How “Paryavaran Mitra” Reinforces ESD in schools in India: A Case Study

By Shalini Bhorkar

Table of Contents

1. Introduction

2. Background

3. Practical Implementation of ESD Curriculum

4. Analysis

5. Conclusion

6. References

7. Notes

8. About the Author

1. Introduction

The importance India has always placed in the environment and its conservation can be seen in many of its age-old religious scriptures, traditions, and in the incorporation of environmental protection as a fundamental duty in the Indian constitution drafted in 1950 (NCERT). In 1972, at the United Nations’ first global conference on environment, the then Indian Prime Minister delivered a speech linking deteriorating environment with poverty (Toner & Meadowcroft, 2009). Following that, several programmes were planned as part of the government’s efforts toward spreading knowledge of Environmental Education (EE) and Education for Sustainable Development (ESD). EE has occupied a central focus in the Indian national curriculum from the time it was introduced in schools in 1986, leading up to its inclusion as a compulsory subject by the Supreme Court of India in 1991 (Banga Chhokar, 2010). However, like other subjects that follow an ‘examination-oriented curriculum’ and one-way ‘classroom teaching’ (Tilak, 2003, p. 375), EE lacked experiential learning. For a subject like EE, however, a more constructivist way of learning is paramount to bring about any actual results (CEE; Schweisfurth, 2011). In order to reinforce the EE curriculum with activity-based projects, Paryavaran Mitra (hereafter referred to as PM when referring to both the programme and the participants), meaning "Friends of Environment”, was launched in 2010 by a national-level institution, Centre for Environment Education (CEE) in partnership with the Indian government’s Union Ministry of Environment and Forests and a private organisation, ArcellorMittal. This entry chronicles the procedures undertaken by PM to make EE curriculum bring about actual change, and concludes with a discussion of the adherence of this programme to some prominent ESD theories.

2. Background

PM was established with the primary objective of providing a ‘local-specific, practical and activity-based’ (Bodzin, Klein, & Weaver, 2010, p.67) approach to give fruition to the EE and ESD curriculum prescribed by the National Curriculum Framework (NCF) of 2005. Envisaging the need for the practical implementation of EE and ESD topics beginning right at the grassroots level in India, PM set up an ambitious plan. Spread out over a period of three school years, this sustainability and climate change education programme aims to reach out to 20 million students from Grades 6 to 8, encompassing 200,000 schools in 626 districts across India. In order to ensure its reach to every part of this diverse country, the programme is offered in 15 different languages. CEE planned a hands-on approach involving the entire school community including educators, parents, and the local community, in not only raising awareness and building necessary skills but also by giving them a chance to bring about change originating in their own microcosm. The multi-pronged initiatives ensure effectiveness right from the stage of conception to execution by providing necessary technical and logistic support throughout the entire programme.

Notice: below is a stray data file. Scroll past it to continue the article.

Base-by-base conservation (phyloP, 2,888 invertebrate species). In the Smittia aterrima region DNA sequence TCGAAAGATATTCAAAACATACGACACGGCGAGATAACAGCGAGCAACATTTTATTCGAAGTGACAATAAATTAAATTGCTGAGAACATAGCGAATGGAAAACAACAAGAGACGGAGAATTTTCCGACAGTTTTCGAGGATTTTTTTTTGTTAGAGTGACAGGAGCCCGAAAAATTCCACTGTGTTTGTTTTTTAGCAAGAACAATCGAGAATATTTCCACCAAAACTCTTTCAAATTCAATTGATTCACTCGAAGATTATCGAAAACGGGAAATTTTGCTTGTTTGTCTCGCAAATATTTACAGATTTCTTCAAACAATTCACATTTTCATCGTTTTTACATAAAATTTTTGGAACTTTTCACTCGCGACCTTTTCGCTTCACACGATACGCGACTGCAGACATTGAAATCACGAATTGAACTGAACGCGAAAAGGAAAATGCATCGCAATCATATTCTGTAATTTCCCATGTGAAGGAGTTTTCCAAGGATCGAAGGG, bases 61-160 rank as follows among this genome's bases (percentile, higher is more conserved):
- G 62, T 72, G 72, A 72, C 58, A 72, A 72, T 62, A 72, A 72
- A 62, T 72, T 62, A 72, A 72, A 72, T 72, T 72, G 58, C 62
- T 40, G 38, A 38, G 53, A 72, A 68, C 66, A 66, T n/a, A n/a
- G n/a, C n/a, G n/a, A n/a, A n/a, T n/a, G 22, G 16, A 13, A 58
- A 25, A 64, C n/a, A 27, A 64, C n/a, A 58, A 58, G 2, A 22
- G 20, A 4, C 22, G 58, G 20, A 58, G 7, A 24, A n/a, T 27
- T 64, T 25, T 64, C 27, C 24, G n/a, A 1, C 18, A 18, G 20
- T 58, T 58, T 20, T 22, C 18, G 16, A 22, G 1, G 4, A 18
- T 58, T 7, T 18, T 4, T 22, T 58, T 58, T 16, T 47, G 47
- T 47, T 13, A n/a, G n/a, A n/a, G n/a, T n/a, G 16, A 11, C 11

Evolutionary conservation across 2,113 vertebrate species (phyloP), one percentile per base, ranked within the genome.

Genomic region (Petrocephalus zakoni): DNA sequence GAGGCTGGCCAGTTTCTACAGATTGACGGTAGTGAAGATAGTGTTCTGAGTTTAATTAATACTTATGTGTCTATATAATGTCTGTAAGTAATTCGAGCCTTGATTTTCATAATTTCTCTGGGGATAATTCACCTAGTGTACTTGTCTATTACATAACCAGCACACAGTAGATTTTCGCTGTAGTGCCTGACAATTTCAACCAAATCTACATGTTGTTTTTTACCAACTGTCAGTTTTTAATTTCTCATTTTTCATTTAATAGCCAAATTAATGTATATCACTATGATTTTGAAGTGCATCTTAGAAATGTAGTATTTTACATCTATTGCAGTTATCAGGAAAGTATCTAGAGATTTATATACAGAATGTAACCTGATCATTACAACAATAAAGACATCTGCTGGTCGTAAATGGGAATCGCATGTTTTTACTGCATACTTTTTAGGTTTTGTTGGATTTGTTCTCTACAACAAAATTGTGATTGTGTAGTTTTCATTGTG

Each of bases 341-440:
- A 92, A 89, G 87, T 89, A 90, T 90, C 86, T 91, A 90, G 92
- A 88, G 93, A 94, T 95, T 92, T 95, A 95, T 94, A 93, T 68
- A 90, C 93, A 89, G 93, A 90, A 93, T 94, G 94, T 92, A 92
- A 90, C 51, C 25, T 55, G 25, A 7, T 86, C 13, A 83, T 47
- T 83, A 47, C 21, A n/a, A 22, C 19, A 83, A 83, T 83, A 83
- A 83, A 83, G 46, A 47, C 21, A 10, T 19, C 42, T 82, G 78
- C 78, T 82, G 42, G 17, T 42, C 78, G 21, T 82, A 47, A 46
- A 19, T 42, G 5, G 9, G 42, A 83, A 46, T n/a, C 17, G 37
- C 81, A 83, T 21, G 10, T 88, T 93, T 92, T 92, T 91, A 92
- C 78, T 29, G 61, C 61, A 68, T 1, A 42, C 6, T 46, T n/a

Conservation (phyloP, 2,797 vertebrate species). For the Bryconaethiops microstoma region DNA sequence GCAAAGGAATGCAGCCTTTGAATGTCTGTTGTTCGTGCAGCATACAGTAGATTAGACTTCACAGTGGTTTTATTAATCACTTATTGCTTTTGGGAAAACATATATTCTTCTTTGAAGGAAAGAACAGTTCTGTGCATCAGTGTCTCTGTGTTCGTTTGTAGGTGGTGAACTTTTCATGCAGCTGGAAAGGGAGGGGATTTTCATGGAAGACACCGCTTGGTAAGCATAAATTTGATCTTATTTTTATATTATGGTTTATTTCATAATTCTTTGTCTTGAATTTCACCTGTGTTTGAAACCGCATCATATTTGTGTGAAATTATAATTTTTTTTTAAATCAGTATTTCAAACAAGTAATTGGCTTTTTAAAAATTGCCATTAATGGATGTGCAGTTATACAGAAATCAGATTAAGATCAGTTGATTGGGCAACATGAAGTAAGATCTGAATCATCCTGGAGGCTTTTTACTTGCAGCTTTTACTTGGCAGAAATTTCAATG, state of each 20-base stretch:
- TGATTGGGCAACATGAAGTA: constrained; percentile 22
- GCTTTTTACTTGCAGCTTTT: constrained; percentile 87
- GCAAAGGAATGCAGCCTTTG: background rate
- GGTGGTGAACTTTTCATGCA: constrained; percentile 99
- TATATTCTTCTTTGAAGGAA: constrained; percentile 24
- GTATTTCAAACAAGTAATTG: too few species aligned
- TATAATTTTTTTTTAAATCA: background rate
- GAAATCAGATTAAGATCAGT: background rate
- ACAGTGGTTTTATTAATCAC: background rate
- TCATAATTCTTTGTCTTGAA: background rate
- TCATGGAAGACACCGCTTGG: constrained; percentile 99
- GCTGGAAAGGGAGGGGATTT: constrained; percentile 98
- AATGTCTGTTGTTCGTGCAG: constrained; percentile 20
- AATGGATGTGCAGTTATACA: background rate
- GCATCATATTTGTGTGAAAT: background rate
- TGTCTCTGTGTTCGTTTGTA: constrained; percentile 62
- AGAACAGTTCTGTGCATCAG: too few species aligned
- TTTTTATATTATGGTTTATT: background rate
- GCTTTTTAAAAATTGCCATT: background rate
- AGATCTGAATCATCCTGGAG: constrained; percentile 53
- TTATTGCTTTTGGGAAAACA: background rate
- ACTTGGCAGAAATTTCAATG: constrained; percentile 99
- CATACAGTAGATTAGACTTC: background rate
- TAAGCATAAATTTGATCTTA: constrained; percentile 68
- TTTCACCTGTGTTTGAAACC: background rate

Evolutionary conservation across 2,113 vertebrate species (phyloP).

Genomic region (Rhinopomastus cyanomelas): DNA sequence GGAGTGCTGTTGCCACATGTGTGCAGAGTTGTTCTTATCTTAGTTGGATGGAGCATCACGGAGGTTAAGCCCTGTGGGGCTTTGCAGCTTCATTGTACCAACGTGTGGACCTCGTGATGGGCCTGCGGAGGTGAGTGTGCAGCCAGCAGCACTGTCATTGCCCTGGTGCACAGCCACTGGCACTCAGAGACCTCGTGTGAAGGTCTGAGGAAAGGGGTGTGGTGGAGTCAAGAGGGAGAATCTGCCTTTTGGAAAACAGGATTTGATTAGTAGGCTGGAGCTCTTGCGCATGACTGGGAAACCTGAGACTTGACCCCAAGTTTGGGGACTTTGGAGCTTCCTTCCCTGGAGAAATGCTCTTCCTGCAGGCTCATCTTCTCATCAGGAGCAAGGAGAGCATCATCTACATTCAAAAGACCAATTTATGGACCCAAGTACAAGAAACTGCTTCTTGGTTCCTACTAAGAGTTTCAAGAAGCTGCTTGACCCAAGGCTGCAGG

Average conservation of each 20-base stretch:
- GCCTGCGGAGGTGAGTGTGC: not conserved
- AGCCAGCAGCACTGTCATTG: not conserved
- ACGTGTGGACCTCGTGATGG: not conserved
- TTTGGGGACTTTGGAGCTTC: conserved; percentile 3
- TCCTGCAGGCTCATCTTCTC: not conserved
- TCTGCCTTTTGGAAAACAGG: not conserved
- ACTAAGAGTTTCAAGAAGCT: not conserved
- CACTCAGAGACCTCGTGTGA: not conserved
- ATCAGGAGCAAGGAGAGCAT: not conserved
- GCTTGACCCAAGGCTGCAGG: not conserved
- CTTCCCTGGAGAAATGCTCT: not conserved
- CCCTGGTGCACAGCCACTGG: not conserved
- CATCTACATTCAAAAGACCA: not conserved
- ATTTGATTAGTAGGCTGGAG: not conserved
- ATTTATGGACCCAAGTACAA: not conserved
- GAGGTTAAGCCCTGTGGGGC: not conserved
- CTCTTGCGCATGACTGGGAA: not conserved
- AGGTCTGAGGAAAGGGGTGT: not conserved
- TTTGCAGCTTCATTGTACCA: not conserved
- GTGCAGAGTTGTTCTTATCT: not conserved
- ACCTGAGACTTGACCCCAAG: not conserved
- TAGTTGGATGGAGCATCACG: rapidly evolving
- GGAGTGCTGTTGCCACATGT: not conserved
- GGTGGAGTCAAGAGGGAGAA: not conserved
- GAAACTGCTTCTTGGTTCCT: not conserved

3. Practical Implementation of EE and ESD Curriculum

The implementation process kickstarts with the voluntary registration of the school as a “PM School”. This ensures that the school gets all the necessary support from CEE in the form of teacher handbooks, student booklets, and continuous guidance. The teacher handbook has ideas for projects based on the NCF syllabus to help teachers supplement their lessons with action projects. The handbook explains the paramount role of the teacher as a facilitator in bringing about a change in the mindsets, which is essential for the successful implementation of the projects. The handbook provides step-by-step instructions right from identification of an issue, to planning the process and achieving the outcomes. Teachers and students act collectively in choosing a topic most suitable to their social, economic, topographical, ecological, and cultural context. Detailed case studies have been included in the handbook for the teachers to get a complete picture of how the projects may be executed. The student booklets provide a menu of “Action Ideas” and offer guidance on gaining practical knowledge relevant to the local surroundings and enlisting help from the local community. They also help in evaluating the changes at the end of the project and preparing “PM report cards”.

Keeping in mind the regional diversity of India, the projects are classified into five themes for PMs to meet the challenges of environmental sustainability in their own spheres of influence. They act through class activities and action projects on the topic chosen from one of these themes. While class activities involve the entire class in activities such as growing plants in the school garden and saving electricity in the classroom, action projects require planned and concerted efforts and involve more comprehensive planning for implementation of projects over a period of time. Table 1 gives a broad idea of the themes and a few examples of related class activities and actions projects that have been carried out.